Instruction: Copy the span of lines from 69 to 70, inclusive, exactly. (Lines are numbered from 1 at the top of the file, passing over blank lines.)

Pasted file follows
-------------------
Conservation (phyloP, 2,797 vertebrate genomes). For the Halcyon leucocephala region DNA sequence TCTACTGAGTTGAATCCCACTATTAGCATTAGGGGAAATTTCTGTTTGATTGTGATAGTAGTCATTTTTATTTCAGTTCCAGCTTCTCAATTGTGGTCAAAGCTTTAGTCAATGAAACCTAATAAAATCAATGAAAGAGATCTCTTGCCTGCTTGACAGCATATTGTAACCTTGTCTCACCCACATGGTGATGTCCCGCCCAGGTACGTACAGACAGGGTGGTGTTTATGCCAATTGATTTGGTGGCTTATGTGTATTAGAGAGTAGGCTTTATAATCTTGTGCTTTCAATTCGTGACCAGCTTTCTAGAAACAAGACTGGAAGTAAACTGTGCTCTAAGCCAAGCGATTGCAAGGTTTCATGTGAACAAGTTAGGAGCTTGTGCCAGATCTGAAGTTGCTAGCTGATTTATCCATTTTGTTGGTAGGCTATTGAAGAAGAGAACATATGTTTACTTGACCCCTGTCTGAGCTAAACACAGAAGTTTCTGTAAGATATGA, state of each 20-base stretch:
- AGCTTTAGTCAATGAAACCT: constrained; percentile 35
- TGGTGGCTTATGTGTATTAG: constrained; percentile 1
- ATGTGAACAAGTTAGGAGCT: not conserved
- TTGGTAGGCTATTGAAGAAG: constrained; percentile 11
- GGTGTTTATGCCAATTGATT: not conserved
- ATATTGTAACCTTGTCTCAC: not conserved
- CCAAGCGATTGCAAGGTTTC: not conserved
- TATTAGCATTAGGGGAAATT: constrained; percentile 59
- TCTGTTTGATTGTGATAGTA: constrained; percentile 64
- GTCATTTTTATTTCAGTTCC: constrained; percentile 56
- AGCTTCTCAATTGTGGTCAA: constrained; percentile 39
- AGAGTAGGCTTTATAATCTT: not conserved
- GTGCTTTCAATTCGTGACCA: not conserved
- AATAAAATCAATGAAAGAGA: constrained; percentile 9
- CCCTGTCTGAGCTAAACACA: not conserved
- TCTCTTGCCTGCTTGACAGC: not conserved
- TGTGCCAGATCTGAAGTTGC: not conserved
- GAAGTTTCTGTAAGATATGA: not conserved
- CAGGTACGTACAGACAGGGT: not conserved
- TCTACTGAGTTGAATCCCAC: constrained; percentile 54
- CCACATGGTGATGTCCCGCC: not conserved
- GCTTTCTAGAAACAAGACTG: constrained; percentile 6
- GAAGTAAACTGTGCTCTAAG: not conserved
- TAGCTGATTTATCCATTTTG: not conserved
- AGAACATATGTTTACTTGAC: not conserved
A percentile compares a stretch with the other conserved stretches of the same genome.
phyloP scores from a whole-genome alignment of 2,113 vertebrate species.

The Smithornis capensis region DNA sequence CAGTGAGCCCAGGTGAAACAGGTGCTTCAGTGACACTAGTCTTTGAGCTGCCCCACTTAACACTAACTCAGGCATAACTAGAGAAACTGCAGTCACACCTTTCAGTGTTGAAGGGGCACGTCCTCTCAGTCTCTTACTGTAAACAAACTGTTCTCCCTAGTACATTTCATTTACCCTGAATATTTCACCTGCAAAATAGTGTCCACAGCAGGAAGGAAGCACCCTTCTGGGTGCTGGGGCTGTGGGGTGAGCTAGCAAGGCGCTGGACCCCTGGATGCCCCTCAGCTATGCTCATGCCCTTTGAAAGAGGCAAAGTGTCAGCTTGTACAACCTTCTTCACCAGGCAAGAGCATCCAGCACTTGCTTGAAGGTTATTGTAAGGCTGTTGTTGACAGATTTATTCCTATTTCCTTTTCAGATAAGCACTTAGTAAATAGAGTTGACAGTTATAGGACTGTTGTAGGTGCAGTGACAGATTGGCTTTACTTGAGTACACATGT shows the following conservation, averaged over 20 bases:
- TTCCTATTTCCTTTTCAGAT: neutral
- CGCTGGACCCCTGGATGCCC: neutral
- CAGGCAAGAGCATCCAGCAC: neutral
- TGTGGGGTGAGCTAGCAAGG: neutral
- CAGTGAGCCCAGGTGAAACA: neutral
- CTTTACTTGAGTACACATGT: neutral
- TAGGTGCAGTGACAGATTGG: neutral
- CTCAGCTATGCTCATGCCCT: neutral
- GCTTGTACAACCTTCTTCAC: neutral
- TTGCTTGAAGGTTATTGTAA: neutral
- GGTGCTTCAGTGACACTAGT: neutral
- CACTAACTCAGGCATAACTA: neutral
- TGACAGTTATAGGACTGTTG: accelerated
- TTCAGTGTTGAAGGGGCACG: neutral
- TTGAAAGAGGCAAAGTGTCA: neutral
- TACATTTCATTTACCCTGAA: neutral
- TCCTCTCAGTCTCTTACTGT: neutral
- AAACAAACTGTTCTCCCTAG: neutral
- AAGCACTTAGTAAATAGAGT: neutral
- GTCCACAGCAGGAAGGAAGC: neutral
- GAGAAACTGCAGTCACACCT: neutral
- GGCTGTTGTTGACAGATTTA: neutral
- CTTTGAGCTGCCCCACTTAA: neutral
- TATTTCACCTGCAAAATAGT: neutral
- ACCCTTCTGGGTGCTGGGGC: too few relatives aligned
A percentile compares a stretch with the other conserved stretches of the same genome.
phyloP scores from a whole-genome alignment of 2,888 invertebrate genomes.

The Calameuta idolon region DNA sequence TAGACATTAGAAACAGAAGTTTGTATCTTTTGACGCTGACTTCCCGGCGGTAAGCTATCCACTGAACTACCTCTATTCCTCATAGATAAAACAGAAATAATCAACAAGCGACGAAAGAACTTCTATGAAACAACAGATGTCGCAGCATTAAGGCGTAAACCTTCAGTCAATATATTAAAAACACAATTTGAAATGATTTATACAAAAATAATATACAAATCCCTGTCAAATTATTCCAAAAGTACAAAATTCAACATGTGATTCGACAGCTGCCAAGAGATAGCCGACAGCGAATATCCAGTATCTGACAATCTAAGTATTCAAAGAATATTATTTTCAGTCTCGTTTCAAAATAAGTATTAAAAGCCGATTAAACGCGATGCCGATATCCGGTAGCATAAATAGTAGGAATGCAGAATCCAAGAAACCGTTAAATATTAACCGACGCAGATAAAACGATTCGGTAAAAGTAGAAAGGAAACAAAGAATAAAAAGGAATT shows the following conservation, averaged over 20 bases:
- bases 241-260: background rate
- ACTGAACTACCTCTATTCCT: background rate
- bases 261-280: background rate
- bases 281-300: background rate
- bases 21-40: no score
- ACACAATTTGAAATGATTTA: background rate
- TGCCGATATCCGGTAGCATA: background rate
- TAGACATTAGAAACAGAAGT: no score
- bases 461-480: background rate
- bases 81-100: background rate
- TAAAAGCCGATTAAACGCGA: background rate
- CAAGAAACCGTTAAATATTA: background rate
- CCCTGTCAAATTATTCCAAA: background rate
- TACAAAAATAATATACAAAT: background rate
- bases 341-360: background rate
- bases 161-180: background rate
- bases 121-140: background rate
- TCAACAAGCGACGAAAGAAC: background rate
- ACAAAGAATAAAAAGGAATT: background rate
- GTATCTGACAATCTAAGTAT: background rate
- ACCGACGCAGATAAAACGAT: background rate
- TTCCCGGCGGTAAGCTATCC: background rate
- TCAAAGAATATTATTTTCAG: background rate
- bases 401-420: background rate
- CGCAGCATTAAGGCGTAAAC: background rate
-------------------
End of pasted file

- CAAGAAACCGTTAAATATTA: background rate
- CCCTGTCAAATTATTCCAAA: background rate